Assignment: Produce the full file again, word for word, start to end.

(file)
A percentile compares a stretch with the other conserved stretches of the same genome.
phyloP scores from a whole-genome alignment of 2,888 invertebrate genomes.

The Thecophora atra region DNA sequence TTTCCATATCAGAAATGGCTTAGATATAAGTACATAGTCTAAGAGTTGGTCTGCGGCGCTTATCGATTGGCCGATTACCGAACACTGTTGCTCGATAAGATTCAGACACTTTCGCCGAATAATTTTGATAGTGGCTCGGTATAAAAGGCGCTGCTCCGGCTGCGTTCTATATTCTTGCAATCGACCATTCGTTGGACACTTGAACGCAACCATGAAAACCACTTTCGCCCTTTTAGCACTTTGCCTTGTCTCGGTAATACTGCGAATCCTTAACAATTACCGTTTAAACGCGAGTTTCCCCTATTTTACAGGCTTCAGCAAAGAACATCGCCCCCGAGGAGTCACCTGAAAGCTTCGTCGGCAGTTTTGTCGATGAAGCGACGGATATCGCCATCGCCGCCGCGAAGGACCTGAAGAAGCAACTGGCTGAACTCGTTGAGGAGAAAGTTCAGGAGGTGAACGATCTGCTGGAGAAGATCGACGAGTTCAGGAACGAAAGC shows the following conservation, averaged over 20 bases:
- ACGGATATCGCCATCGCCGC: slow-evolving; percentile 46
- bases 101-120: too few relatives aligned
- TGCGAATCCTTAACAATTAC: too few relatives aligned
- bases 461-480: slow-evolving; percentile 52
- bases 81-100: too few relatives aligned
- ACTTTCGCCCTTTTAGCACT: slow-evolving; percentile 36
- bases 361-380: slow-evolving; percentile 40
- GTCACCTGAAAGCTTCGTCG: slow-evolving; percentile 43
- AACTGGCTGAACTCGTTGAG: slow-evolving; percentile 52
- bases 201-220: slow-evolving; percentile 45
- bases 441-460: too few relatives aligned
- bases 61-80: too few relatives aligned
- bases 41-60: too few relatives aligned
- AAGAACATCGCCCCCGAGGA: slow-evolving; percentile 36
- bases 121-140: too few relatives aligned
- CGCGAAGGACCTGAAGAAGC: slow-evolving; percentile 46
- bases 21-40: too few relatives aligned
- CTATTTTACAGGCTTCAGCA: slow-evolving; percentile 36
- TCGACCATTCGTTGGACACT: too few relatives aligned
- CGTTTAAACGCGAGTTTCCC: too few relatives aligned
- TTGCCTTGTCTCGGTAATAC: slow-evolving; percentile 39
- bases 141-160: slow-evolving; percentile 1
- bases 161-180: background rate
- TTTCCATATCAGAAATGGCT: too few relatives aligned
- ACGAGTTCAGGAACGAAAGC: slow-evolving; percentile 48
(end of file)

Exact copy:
A percentile compares a stretch with the other conserved stretches of the same genome.
phyloP scores from a whole-genome alignment of 2,888 invertebrate genomes.

The Thecophora atra region DNA sequence TTTCCATATCAGAAATGGCTTAGATATAAGTACATAGTCTAAGAGTTGGTCTGCGGCGCTTATCGATTGGCCGATTACCGAACACTGTTGCTCGATAAGATTCAGACACTTTCGCCGAATAATTTTGATAGTGGCTCGGTATAAAAGGCGCTGCTCCGGCTGCGTTCTATATTCTTGCAATCGACCATTCGTTGGACACTTGAACGCAACCATGAAAACCACTTTCGCCCTTTTAGCACTTTGCCTTGTCTCGGTAATACTGCGAATCCTTAACAATTACCGTTTAAACGCGAGTTTCCCCTATTTTACAGGCTTCAGCAAAGAACATCGCCCCCGAGGAGTCACCTGAAAGCTTCGTCGGCAGTTTTGTCGATGAAGCGACGGATATCGCCATCGCCGCCGCGAAGGACCTGAAGAAGCAACTGGCTGAACTCGTTGAGGAGAAAGTTCAGGAGGTGAACGATCTGCTGGAGAAGATCGACGAGTTCAGGAACGAAAGC shows the following conservation, averaged over 20 bases:
- ACGGATATCGCCATCGCCGC: slow-evolving; percentile 46
- bases 101-120: too few relatives aligned
- TGCGAATCCTTAACAATTAC: too few relatives aligned
- bases 461-480: slow-evolving; percentile 52
- bases 81-100: too few relatives aligned
- ACTTTCGCCCTTTTAGCACT: slow-evolving; percentile 36
- bases 361-380: slow-evolving; percentile 40
- GTCACCTGAAAGCTTCGTCG: slow-evolving; percentile 43
- AACTGGCTGAACTCGTTGAG: slow-evolving; percentile 52
- bases 201-220: slow-evolving; percentile 45
- bases 441-460: too few relatives aligned
- bases 61-80: too few relatives aligned
- bases 41-60: too few relatives aligned
- AAGAACATCGCCCCCGAGGA: slow-evolving; percentile 36
- bases 121-140: too few relatives aligned
- CGCGAAGGACCTGAAGAAGC: slow-evolving; percentile 46
- bases 21-40: too few relatives aligned
- CTATTTTACAGGCTTCAGCA: slow-evolving; percentile 36
- TCGACCATTCGTTGGACACT: too few relatives aligned
- CGTTTAAACGCGAGTTTCCC: too few relatives aligned
- TTGCCTTGTCTCGGTAATAC: slow-evolving; percentile 39
- bases 141-160: slow-evolving; percentile 1
- bases 161-180: background rate
- TTTCCATATCAGAAATGGCT: too few relatives aligned
- ACGAGTTCAGGAACGAAAGC: slow-evolving; percentile 48